Change CrisesSaintAntoine

I've made reference to this unusual and, I believe, ideosyncratically Parisian phenomenon in numerous spots throughout Tom's Guide. A change crisis occurs when the amount you owe is not a whole number of euros, but something with change, such as 4 euros and 55 centimes. Does this happen a lot? Of course! Does it produce a crisis? Often.

Many of the people you are dealing with will want and/or expect you to produce the centimes (in the above example, 55 of them, even though it would make so much more sense for you simply to hand over 5 euros). Sometimes it makes sense; other times it's preposterous. Do not be surprized if a line comes to a standstill because a customer doesn't have or will not produce the odd combination of centimes that the clerk demands. It could happen to you. You're on your own on this one.

Paying with Credit Cards

People pay for everything with credit cards, so much so that you'd think cash was obsolete. (On the other hand, there always seems to be somone using the ATM that I want to use, so go figure.) Your American cards will work here, and it will work exactly the way it does in the U.S. You'll see Europeans swipe their cards through a machine and then enter a PIN (it's called a 'puce' [flea] in French), but your card will show up on the cashier's or waiter's terminal as requiring a signature (and sometimes they won't even ask you for it, but be prepared). Sometimes you'll want to use your card in automated devices, such as at the airport or to buy metro tickets. When it asks you to enter your code, just push the (typically) green "Valider" button, and everything will be copacetic.


You'll find Amerian-style breakfasts at nicer (i.e., more expensive) hotels, and they will, in fact, be much more expensive. A typical French breakfast might consist of coffee and/or juice, a croissant or a tartine (bread with jam and/or butter), yogurt, and/or fruit. You can get either at many cafés; at cafés in more out-of-the-way places you might only be able to get a French breakfast. So eat a bigger lunch, already.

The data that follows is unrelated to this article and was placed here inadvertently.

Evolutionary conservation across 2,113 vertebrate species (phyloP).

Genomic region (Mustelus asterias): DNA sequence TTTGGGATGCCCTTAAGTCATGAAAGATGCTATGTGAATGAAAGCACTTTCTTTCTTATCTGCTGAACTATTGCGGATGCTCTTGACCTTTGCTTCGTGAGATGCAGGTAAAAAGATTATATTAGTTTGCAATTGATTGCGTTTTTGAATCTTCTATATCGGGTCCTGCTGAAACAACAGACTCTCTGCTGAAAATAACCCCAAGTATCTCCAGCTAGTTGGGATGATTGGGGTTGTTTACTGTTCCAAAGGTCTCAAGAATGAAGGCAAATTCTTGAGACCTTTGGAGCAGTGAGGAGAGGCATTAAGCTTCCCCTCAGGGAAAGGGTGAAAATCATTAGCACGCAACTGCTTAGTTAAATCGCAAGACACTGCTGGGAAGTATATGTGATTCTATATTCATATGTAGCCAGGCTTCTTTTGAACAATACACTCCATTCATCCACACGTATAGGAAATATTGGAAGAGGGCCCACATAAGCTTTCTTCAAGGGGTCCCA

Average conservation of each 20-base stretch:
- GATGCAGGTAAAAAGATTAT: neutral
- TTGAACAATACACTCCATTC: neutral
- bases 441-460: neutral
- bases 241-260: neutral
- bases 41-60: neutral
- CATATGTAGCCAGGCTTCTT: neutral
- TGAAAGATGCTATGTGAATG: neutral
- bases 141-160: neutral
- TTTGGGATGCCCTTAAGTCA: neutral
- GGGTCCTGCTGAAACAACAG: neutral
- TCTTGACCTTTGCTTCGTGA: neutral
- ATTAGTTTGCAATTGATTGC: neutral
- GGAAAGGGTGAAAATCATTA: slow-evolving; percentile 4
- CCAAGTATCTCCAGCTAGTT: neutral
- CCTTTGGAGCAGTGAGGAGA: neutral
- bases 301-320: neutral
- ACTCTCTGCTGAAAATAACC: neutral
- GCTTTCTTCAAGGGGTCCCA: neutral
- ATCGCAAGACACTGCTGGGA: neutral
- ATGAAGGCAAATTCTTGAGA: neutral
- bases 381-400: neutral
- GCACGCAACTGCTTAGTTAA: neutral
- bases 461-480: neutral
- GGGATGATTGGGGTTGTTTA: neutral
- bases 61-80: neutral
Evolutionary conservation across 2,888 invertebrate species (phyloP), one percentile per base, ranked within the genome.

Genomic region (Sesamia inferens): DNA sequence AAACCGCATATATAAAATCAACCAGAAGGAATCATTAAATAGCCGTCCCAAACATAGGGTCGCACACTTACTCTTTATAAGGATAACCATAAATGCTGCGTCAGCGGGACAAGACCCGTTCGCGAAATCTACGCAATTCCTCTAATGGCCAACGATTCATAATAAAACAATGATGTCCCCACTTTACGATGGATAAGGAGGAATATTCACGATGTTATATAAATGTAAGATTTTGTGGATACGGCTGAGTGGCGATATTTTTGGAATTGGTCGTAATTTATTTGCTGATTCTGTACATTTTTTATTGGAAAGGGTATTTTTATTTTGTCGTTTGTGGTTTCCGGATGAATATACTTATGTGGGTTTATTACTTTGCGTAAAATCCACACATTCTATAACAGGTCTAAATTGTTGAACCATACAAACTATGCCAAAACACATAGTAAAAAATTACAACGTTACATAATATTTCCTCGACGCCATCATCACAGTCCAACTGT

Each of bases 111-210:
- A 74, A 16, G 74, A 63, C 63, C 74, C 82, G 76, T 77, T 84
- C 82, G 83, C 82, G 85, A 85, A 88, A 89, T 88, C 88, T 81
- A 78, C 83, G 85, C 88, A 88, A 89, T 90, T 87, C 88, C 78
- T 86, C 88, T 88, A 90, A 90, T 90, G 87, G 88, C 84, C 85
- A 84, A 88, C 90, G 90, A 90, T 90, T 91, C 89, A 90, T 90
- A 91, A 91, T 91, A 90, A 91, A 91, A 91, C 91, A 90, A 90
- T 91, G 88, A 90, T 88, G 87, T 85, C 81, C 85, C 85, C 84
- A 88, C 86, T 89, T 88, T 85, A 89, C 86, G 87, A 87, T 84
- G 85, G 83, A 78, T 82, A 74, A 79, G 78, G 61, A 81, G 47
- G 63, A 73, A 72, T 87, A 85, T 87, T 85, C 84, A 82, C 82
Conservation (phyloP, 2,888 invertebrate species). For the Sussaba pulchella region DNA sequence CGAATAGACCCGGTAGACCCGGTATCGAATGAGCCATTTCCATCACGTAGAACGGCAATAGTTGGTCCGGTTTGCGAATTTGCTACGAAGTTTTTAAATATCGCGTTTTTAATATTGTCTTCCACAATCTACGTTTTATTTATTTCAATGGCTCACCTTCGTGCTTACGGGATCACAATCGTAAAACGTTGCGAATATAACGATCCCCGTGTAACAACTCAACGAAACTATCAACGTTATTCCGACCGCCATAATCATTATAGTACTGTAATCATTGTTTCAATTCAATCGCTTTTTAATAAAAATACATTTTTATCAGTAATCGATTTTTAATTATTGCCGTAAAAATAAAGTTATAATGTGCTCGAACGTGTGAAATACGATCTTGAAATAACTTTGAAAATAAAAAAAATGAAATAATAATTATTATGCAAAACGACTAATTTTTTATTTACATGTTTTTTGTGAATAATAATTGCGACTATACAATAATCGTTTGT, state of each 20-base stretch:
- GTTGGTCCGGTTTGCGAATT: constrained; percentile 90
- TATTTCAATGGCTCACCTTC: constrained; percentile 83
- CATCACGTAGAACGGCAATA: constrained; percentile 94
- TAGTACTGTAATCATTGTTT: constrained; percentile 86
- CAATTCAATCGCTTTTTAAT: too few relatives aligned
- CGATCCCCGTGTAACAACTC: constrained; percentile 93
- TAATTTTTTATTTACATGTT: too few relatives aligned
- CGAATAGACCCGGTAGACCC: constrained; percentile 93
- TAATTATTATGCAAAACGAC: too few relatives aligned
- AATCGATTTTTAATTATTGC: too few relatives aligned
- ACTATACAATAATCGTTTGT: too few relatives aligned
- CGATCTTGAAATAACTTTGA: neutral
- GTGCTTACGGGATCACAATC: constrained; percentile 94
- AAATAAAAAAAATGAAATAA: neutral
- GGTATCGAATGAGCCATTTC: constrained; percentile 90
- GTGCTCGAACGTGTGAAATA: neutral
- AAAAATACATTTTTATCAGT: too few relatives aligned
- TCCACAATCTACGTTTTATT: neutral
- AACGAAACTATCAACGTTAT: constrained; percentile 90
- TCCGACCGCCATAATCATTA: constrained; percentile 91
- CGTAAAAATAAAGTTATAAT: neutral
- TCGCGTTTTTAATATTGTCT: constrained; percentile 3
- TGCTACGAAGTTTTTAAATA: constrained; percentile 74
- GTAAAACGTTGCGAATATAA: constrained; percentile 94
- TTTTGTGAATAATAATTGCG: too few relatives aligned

Typically bigger than what you might have in the US, but you don't have to gorge out if you're not hungry. You'll see menus featuring two and three courses, and you'll see people eating them, too (and then you'll wonder how the French stay so slim). Order what you want and don't feel pressured to get some huge meal, because no one will care what you eat at lunch (but dinner, well, that might be different). Get a croque monsieur, which is a great invention: a toasted ham and cheese sandwich that will really blow you away.

Weird Odds and Ends

Don't wear sneakers with jeans, unless they're stylish; try not to let your suitcase block a seat on the metro; always say "bonjour" when you begin any sort of personal or business transaction whatsoever; say "au revoir" when you conclude a transaction, but say it in a nonchalant fashion, as though just uttering the sound bores you almost to tears; yes, you can, in fact, wear shorts in Paris, whatever your sex may be (and you'll see it all the time in the summer), but avoid the sneaker phenomenon; legally, you should have your passport with you a all times, and you can by stopped by police and asked to produce ID (but you probably won't be); more stuff as I think of it.





Tom's Guide to Paris. Copyright 2024 by Thomas DiPiero. All rights reserved.